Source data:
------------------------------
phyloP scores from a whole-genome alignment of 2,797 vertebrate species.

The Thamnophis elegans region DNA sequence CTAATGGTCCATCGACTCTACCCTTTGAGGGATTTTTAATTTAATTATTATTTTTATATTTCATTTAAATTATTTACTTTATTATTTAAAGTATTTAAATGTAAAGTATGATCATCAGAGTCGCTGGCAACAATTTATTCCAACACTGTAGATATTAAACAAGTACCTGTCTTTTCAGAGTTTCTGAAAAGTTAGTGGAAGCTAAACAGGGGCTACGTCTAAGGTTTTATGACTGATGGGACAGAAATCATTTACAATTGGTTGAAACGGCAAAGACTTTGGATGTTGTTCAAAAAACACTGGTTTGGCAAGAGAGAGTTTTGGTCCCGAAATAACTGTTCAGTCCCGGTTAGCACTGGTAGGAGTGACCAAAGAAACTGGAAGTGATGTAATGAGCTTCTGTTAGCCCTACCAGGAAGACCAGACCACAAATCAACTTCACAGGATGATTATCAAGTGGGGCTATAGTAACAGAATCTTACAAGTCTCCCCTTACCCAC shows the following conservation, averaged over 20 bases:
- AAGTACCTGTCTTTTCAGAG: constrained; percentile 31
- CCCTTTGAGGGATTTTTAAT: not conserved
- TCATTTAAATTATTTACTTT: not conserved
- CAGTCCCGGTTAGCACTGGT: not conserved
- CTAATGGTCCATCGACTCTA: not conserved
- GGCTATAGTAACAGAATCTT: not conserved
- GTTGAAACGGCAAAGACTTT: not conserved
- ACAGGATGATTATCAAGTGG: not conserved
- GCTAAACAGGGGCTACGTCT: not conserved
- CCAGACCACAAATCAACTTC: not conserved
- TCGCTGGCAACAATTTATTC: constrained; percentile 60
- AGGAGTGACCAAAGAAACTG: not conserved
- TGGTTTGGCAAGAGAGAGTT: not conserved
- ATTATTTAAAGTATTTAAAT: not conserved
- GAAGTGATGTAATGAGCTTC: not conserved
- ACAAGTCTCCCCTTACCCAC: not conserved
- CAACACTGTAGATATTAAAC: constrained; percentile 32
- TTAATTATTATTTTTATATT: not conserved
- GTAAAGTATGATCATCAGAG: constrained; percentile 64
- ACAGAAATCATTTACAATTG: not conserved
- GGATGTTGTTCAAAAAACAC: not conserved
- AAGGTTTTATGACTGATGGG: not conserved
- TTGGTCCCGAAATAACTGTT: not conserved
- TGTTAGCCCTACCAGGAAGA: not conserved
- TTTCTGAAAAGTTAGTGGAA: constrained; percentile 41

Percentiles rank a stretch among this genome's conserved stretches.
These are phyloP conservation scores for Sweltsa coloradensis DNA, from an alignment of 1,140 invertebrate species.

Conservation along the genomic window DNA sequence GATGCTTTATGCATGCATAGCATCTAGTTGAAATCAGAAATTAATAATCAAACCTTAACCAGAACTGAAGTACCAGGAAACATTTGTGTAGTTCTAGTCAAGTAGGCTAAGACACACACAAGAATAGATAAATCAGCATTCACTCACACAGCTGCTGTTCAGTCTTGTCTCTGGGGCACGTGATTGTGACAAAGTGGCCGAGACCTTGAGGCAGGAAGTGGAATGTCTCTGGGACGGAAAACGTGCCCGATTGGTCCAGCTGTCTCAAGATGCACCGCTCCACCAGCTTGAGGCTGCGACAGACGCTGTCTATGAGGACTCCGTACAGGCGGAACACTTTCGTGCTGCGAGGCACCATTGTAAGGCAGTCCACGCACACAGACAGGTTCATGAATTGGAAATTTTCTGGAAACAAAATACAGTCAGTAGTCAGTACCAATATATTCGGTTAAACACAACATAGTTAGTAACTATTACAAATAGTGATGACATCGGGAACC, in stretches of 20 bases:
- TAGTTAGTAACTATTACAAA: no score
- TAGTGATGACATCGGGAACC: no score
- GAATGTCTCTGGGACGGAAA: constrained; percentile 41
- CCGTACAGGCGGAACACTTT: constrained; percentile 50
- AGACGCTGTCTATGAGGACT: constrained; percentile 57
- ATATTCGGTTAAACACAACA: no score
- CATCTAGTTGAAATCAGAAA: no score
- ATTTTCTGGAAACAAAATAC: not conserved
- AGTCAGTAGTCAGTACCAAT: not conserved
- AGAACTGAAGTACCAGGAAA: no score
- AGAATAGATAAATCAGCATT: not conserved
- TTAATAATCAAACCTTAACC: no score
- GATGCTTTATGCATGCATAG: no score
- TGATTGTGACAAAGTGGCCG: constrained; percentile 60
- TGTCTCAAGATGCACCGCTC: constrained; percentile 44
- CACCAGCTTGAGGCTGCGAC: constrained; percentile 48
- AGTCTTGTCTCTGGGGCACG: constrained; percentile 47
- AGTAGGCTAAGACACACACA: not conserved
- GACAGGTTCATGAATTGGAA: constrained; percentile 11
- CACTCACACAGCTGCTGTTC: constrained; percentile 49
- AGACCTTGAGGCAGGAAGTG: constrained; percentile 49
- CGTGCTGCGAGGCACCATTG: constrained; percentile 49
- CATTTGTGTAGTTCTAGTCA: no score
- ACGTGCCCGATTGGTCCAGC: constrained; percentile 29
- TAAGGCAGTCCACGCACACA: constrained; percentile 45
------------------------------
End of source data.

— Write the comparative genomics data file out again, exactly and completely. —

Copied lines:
phyloP scores from a whole-genome alignment of 2,797 vertebrate species.

The Thamnophis elegans region DNA sequence CTAATGGTCCATCGACTCTACCCTTTGAGGGATTTTTAATTTAATTATTATTTTTATATTTCATTTAAATTATTTACTTTATTATTTAAAGTATTTAAATGTAAAGTATGATCATCAGAGTCGCTGGCAACAATTTATTCCAACACTGTAGATATTAAACAAGTACCTGTCTTTTCAGAGTTTCTGAAAAGTTAGTGGAAGCTAAACAGGGGCTACGTCTAAGGTTTTATGACTGATGGGACAGAAATCATTTACAATTGGTTGAAACGGCAAAGACTTTGGATGTTGTTCAAAAAACACTGGTTTGGCAAGAGAGAGTTTTGGTCCCGAAATAACTGTTCAGTCCCGGTTAGCACTGGTAGGAGTGACCAAAGAAACTGGAAGTGATGTAATGAGCTTCTGTTAGCCCTACCAGGAAGACCAGACCACAAATCAACTTCACAGGATGATTATCAAGTGGGGCTATAGTAACAGAATCTTACAAGTCTCCCCTTACCCAC shows the following conservation, averaged over 20 bases:
- AAGTACCTGTCTTTTCAGAG: constrained; percentile 31
- CCCTTTGAGGGATTTTTAAT: not conserved
- TCATTTAAATTATTTACTTT: not conserved
- CAGTCCCGGTTAGCACTGGT: not conserved
- CTAATGGTCCATCGACTCTA: not conserved
- GGCTATAGTAACAGAATCTT: not conserved
- GTTGAAACGGCAAAGACTTT: not conserved
- ACAGGATGATTATCAAGTGG: not conserved
- GCTAAACAGGGGCTACGTCT: not conserved
- CCAGACCACAAATCAACTTC: not conserved
- TCGCTGGCAACAATTTATTC: constrained; percentile 60
- AGGAGTGACCAAAGAAACTG: not conserved
- TGGTTTGGCAAGAGAGAGTT: not conserved
- ATTATTTAAAGTATTTAAAT: not conserved
- GAAGTGATGTAATGAGCTTC: not conserved
- ACAAGTCTCCCCTTACCCAC: not conserved
- CAACACTGTAGATATTAAAC: constrained; percentile 32
- TTAATTATTATTTTTATATT: not conserved
- GTAAAGTATGATCATCAGAG: constrained; percentile 64
- ACAGAAATCATTTACAATTG: not conserved
- GGATGTTGTTCAAAAAACAC: not conserved
- AAGGTTTTATGACTGATGGG: not conserved
- TTGGTCCCGAAATAACTGTT: not conserved
- TGTTAGCCCTACCAGGAAGA: not conserved
- TTTCTGAAAAGTTAGTGGAA: constrained; percentile 41

Percentiles rank a stretch among this genome's conserved stretches.
These are phyloP conservation scores for Sweltsa coloradensis DNA, from an alignment of 1,140 invertebrate species.

Conservation along the genomic window DNA sequence GATGCTTTATGCATGCATAGCATCTAGTTGAAATCAGAAATTAATAATCAAACCTTAACCAGAACTGAAGTACCAGGAAACATTTGTGTAGTTCTAGTCAAGTAGGCTAAGACACACACAAGAATAGATAAATCAGCATTCACTCACACAGCTGCTGTTCAGTCTTGTCTCTGGGGCACGTGATTGTGACAAAGTGGCCGAGACCTTGAGGCAGGAAGTGGAATGTCTCTGGGACGGAAAACGTGCCCGATTGGTCCAGCTGTCTCAAGATGCACCGCTCCACCAGCTTGAGGCTGCGACAGACGCTGTCTATGAGGACTCCGTACAGGCGGAACACTTTCGTGCTGCGAGGCACCATTGTAAGGCAGTCCACGCACACAGACAGGTTCATGAATTGGAAATTTTCTGGAAACAAAATACAGTCAGTAGTCAGTACCAATATATTCGGTTAAACACAACATAGTTAGTAACTATTACAAATAGTGATGACATCGGGAACC, in stretches of 20 bases:
- TAGTTAGTAACTATTACAAA: no score
- TAGTGATGACATCGGGAACC: no score
- GAATGTCTCTGGGACGGAAA: constrained; percentile 41
- CCGTACAGGCGGAACACTTT: constrained; percentile 50
- AGACGCTGTCTATGAGGACT: constrained; percentile 57
- ATATTCGGTTAAACACAACA: no score
- CATCTAGTTGAAATCAGAAA: no score
- ATTTTCTGGAAACAAAATAC: not conserved
- AGTCAGTAGTCAGTACCAAT: not conserved
- AGAACTGAAGTACCAGGAAA: no score
- AGAATAGATAAATCAGCATT: not conserved
- TTAATAATCAAACCTTAACC: no score
- GATGCTTTATGCATGCATAG: no score
- TGATTGTGACAAAGTGGCCG: constrained; percentile 60
- TGTCTCAAGATGCACCGCTC: constrained; percentile 44
- CACCAGCTTGAGGCTGCGAC: constrained; percentile 48
- AGTCTTGTCTCTGGGGCACG: constrained; percentile 47
- AGTAGGCTAAGACACACACA: not conserved
- GACAGGTTCATGAATTGGAA: constrained; percentile 11
- CACTCACACAGCTGCTGTTC: constrained; percentile 49
- AGACCTTGAGGCAGGAAGTG: constrained; percentile 49
- CGTGCTGCGAGGCACCATTG: constrained; percentile 49
- CATTTGTGTAGTTCTAGTCA: no score
- ACGTGCCCGATTGGTCCAGC: constrained; percentile 29
- TAAGGCAGTCCACGCACACA: constrained; percentile 45